BRENZ, JOHANN (1499-1570), Lutheran divine, eldest son of Martin Brenz, was born at Weil, Württemberg, on the 24th of June 1499. In 1514 he entered the university of Heidelberg, where Oecolampadius was one of his teachers, and where in 1518 he heard Luther discuss. Ordained priest in 1520, and appointed preacher (1522) at Hall in Swabia, he gave himself to biblical exposition. He ceased to celebrate mass in 1523, and reorganized his church in 1524. Successful in resisting the peasant insurrection (1525), his fortunes were affected by the Schmalkaldic War. From Hall, when taken by the imperial forces, he fled on his birthday in 1548. Protected by Duke Ulrich of Württemberg, he was appointed (January 1553) provost of the collegiate church of Stuttgart. As organizer of the reformation in Württemberg he did much fruitful work. A strong advocate of Lutheran doctrine, and author of the Syngramma Suevicum (October 21, 1525), which set forth Luther's doctrine of the Eucharist, he was free from the persecuting tendencies of the age. He is praised and quoted (as Joannes Witlingius) for his judgment against applying the death penalty to anabaptists or other heretics in the De Haereticis, an sint persequendi (1554), issued by Sebastian Castellio under the pseudonym of Martinus Bellius. An incomplete edition of his works (largely expository) appeared at Tübingen, 1576-1590. Several of his sermons were reproduced in contemporary English versions. A volume of Anecdota Brentiana was edited by Pressel in 1868. He died on the 11th of September 1570, and was buried in his church at Stuttgart; his grave was subsequently violated. He was twice married, and his eldest son, Johann Brenz, was appointed (1562) professor of theology in Tübingen at the early age of twenty-two.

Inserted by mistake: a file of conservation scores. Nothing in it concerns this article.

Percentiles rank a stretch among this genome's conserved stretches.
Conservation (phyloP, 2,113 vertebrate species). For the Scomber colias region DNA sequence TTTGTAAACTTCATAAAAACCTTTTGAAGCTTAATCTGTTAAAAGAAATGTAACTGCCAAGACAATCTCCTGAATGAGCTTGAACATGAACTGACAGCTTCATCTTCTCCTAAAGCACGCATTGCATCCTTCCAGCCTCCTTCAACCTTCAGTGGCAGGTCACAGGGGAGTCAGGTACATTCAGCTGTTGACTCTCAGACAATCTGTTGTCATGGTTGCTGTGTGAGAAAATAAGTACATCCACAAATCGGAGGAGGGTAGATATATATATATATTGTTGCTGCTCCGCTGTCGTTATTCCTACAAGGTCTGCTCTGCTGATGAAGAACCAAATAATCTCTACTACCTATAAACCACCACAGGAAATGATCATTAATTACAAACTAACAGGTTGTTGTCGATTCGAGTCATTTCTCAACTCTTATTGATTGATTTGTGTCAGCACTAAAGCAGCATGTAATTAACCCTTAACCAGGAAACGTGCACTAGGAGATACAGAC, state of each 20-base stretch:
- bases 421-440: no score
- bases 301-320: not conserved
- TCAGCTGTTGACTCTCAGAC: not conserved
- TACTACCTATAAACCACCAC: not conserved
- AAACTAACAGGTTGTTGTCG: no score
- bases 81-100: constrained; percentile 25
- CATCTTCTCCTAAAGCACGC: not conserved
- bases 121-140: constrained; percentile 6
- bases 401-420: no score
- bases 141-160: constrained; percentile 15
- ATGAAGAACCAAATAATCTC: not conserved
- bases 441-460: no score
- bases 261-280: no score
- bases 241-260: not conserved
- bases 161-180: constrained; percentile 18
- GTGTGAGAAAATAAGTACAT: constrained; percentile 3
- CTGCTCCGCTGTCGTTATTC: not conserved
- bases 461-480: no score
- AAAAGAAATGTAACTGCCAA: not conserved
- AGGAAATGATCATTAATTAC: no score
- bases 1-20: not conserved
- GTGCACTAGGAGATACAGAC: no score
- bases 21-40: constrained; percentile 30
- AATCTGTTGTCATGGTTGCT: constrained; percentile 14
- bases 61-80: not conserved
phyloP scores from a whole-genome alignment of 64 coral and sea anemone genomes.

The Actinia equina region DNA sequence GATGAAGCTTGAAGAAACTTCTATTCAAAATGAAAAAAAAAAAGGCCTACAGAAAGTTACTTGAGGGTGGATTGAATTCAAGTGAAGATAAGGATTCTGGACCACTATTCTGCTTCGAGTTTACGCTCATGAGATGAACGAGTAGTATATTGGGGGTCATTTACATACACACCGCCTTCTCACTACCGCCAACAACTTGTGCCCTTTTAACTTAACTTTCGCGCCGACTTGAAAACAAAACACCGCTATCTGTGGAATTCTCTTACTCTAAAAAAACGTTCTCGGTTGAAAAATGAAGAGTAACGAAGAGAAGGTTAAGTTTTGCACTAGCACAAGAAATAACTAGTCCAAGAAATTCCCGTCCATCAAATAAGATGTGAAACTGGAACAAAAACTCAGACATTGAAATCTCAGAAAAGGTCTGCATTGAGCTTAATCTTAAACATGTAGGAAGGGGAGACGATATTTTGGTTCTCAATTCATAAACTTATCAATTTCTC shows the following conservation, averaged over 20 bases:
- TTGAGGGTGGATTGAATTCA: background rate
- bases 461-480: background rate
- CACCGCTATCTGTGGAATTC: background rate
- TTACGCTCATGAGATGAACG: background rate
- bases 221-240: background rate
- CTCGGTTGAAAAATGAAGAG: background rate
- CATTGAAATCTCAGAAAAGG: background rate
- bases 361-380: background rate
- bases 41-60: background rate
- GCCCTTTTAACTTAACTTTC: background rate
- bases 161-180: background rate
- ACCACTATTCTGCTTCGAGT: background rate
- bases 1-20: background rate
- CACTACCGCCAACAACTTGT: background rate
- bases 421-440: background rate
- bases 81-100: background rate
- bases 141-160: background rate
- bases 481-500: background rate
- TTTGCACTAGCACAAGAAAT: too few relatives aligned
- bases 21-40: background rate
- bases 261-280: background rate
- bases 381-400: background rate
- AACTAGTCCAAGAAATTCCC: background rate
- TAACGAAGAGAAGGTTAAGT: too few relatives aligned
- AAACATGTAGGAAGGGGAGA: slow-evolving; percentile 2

See Hartmann and Jäger, Johann Brenz (1840-1842); Bossert, in Hauck's Realencyklop. (1897).
Note - this article incorporates content from Encyclopaedia Britannica, Eleventh Edition, (1910-1911)